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2nd Mar 2024

German MPs clash with Merkel on EU powers

  • The German parliament - MPs want to control their ministers also when in Brussels (Photo: Wikipedia)

The German parliament has clashed with chancellor Angela Merkel over control of Berlin's EU policy, with parliamentarians threatening to place "tougher" scrutiny on positions taken by German ministers in Brussels if they continue to ignore the parliament's concerns.

Just after taking over the six-month presidency of the EU, Berlin finds itself locked in a conflict with the German parliament's EU affairs committee on how much freedom German ministers have in order to negotiate compromises when they meet with EU counterparts.

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The clash was triggered after an EU justice ministers' meeting on 4-5 December, when German minister Brigitte Zypries gave her consent for the creation of a new EU fundamental rights agency - despite the government earlier promising parliamentarians to take a "very restrictive position" corresponding to the parliament's deep scepticism toward the new body.

A letter sent to chancellor Merkel by the head of the parliament's EU affairs committee Matthias Wissmann - a member of Ms Merkel's own centre-right CDU party - says "I do not want to hide the displeasure of my fellow committee member colleagues that it could not be clarified why apparently not a single word was said about the reservations of the German Parliament during the justice and home affairs council meeting."

Parliamentarians across the German political spectrum view the EU fundamental rights agency in its agreed form as bureaucratic, top-heavy and encroaching on the competencies of the human rights watchdog the Council of Europe - a position they had made clear to Ms Merkel ahead of an EU leaders summit in June.

MPs angry

The Wissmann letter, dated 22 December, threatens that parliament will in future tie German ministers to formal mandates in EU meetings if the government continues to ignore deputies' concerns.

"When dealing with the fundamental rights agency, the European affairs committee took a moderate approach and trusted ...the 'very restrictive position' pledged by the government," the document states.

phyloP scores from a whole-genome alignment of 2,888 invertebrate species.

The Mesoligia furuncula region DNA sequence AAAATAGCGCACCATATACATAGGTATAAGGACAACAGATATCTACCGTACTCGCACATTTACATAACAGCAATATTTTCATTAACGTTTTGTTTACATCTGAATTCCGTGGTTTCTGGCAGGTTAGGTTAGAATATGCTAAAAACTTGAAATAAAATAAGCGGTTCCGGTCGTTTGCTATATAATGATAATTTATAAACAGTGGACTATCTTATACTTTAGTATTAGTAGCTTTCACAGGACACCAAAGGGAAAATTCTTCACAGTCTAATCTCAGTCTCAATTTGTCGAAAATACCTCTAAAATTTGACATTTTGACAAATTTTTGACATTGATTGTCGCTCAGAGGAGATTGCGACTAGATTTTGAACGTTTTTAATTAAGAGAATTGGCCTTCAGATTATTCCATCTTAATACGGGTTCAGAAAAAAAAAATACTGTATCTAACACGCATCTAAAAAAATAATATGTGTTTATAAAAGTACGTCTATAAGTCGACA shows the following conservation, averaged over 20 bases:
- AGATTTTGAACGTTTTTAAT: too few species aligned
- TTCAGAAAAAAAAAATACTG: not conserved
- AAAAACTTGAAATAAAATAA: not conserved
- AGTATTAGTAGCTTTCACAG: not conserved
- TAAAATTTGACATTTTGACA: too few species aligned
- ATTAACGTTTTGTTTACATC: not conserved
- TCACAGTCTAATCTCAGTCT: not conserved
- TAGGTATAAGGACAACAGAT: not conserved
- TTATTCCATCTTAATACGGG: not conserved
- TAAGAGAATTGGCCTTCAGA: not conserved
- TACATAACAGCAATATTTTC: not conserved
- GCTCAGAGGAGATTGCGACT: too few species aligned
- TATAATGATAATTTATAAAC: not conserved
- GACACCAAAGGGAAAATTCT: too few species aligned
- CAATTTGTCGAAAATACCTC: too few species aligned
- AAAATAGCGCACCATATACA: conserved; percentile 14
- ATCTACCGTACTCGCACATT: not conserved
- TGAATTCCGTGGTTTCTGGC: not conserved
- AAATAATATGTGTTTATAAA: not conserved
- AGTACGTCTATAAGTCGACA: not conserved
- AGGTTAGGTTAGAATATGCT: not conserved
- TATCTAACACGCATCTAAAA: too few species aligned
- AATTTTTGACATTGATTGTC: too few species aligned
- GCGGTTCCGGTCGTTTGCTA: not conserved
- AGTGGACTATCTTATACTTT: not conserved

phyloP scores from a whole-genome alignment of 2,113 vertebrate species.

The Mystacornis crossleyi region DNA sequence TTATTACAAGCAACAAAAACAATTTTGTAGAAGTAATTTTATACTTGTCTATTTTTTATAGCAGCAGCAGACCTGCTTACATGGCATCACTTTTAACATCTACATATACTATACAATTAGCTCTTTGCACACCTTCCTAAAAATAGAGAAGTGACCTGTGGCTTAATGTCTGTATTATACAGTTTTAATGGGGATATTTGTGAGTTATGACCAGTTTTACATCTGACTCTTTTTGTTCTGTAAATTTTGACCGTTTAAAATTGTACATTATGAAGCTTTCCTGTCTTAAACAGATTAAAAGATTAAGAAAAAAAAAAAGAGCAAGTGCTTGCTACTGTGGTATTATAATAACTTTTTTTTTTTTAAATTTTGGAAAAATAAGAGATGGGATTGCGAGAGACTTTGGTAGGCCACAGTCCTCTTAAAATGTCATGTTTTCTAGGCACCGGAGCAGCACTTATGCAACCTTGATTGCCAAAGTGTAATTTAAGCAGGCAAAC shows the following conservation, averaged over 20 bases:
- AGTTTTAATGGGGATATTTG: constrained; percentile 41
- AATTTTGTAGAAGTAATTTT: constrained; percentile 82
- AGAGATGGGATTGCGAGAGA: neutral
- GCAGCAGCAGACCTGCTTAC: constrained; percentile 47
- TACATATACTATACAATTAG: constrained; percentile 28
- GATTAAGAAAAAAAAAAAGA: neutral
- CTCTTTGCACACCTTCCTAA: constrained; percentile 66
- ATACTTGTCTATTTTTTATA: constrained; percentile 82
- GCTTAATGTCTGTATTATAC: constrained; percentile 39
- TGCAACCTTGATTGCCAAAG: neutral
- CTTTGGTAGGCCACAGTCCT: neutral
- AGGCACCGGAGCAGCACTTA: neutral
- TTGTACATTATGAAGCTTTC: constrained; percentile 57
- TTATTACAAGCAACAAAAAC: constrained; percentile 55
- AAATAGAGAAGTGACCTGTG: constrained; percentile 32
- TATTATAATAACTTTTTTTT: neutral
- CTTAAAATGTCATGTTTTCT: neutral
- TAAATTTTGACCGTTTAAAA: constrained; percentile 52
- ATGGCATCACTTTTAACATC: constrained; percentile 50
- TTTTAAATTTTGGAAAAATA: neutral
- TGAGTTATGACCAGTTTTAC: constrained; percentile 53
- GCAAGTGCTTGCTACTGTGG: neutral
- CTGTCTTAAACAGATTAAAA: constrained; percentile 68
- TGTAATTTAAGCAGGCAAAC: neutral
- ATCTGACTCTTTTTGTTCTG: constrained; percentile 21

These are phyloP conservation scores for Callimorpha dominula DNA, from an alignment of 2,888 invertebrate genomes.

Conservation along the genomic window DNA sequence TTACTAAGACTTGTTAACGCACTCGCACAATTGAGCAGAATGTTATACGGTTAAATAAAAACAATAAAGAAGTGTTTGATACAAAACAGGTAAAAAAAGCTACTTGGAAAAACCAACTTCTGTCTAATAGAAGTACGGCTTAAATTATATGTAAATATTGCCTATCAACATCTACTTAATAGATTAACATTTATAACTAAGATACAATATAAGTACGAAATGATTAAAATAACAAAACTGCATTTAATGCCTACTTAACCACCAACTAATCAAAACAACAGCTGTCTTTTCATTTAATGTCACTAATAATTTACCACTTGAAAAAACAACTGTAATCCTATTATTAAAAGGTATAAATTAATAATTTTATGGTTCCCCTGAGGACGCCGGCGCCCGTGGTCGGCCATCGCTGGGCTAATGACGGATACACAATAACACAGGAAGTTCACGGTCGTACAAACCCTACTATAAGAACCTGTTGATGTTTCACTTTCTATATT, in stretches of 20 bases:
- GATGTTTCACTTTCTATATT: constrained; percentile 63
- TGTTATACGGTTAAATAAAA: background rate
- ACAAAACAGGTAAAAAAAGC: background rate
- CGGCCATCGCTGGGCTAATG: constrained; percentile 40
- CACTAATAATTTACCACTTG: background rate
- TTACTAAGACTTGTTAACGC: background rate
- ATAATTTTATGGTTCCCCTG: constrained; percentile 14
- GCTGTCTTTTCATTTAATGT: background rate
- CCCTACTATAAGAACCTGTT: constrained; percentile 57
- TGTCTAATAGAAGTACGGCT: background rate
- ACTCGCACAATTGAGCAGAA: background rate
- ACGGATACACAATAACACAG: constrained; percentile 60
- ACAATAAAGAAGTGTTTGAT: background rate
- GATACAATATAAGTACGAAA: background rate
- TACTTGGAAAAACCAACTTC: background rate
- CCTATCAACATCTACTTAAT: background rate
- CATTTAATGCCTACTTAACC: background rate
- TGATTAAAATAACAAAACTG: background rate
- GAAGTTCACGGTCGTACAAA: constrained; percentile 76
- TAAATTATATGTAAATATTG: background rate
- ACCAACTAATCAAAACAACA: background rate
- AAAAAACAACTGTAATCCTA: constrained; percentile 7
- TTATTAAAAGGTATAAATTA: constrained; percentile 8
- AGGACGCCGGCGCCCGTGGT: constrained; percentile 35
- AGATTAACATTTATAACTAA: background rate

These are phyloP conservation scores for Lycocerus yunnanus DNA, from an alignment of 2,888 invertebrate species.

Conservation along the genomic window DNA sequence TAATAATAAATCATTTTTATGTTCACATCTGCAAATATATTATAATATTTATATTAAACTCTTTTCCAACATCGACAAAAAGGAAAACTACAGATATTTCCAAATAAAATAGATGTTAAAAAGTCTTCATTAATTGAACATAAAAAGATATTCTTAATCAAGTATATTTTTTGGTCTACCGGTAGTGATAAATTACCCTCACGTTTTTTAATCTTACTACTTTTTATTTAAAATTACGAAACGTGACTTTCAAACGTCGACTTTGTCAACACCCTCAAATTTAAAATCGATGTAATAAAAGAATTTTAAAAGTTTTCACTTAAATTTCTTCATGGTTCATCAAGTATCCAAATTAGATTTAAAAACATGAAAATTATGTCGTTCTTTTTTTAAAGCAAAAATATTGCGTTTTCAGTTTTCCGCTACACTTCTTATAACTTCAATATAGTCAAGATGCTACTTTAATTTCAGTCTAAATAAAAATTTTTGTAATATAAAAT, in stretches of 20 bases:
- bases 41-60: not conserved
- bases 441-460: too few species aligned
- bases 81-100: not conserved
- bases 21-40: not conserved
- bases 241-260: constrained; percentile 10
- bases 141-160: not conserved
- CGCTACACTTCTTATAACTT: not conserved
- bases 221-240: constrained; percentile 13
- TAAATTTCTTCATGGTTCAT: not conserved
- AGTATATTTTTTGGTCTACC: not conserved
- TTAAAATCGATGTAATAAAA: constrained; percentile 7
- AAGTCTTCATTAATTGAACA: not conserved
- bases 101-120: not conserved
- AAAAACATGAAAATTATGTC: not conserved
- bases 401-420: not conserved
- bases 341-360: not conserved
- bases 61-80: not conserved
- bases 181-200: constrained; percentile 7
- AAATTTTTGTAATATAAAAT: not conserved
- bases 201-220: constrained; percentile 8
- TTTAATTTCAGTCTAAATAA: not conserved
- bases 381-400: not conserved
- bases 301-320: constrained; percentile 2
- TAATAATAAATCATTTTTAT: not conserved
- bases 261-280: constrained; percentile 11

"Should [the committee] find that the parliament's reservations are not presented by the government at decisive meetings at the European level, this procedure is up for a fundamental review."

Ms Merkel's office has not yet replied to the letter, but a German government spokesman pointed out that the relationship between the government and the parliament has "just been newly arranged," referring to a September deal between the two institutions.

The deal obliges German ministers to closely stick to a legal "position" taken by MPs before EU meetings - but Berlin does keep the right to go its own way in the case of "important foreign policy or [EU] integration reasons."

"There is no need for additional rules," the spokesman said characterising the fundamental rights agency row as a "specific case."

Watchdog role

But German deputies appear unwilling to be sidelined by the government on the Brussels stage, with Mr Wissmann telling EUobserver "the EU cannot on the one hand speak about engaging national parliaments more strongly and thus making the EU more transparent, and on the other hand defy legitimate concerns of countries' democratic representations."

Liberal deputy Markus Loening said the parliament "should consistently use its possibilities to influence the government and frequently make guidelines how [the government] should negotiate."

Some MPs however favour giving more room to ministers negotiating Brussels deals, with social democrat deputy and former transport minister Kurt Bodewig stating "in [EU] council meetings - I am saying this from my experience as a minister - it's often about reaching compromises. Every government has to be able to move."

The German parliament recently opened its own office in Brussels in order to more closely monitor EU legislation, following other national parliaments which have a stronger tradition of keeping a close eye on Brussels' dealings.

Ministers in Denmark and Finland, for example, are tightly bound to their parliament's mandates, while the Dutch parliament has recently started acting like a keen watchdog on "subsidiarity" - the principle that the EU should only do what cannot be done at the regional and national level.

Meanwhile, the European Commission last year begun sending draft proposals directly to national parliaments, with the EU's network of national parliaments, COSAC, jointly testing some of these proposals to see if they meet the subsidiarity principle.

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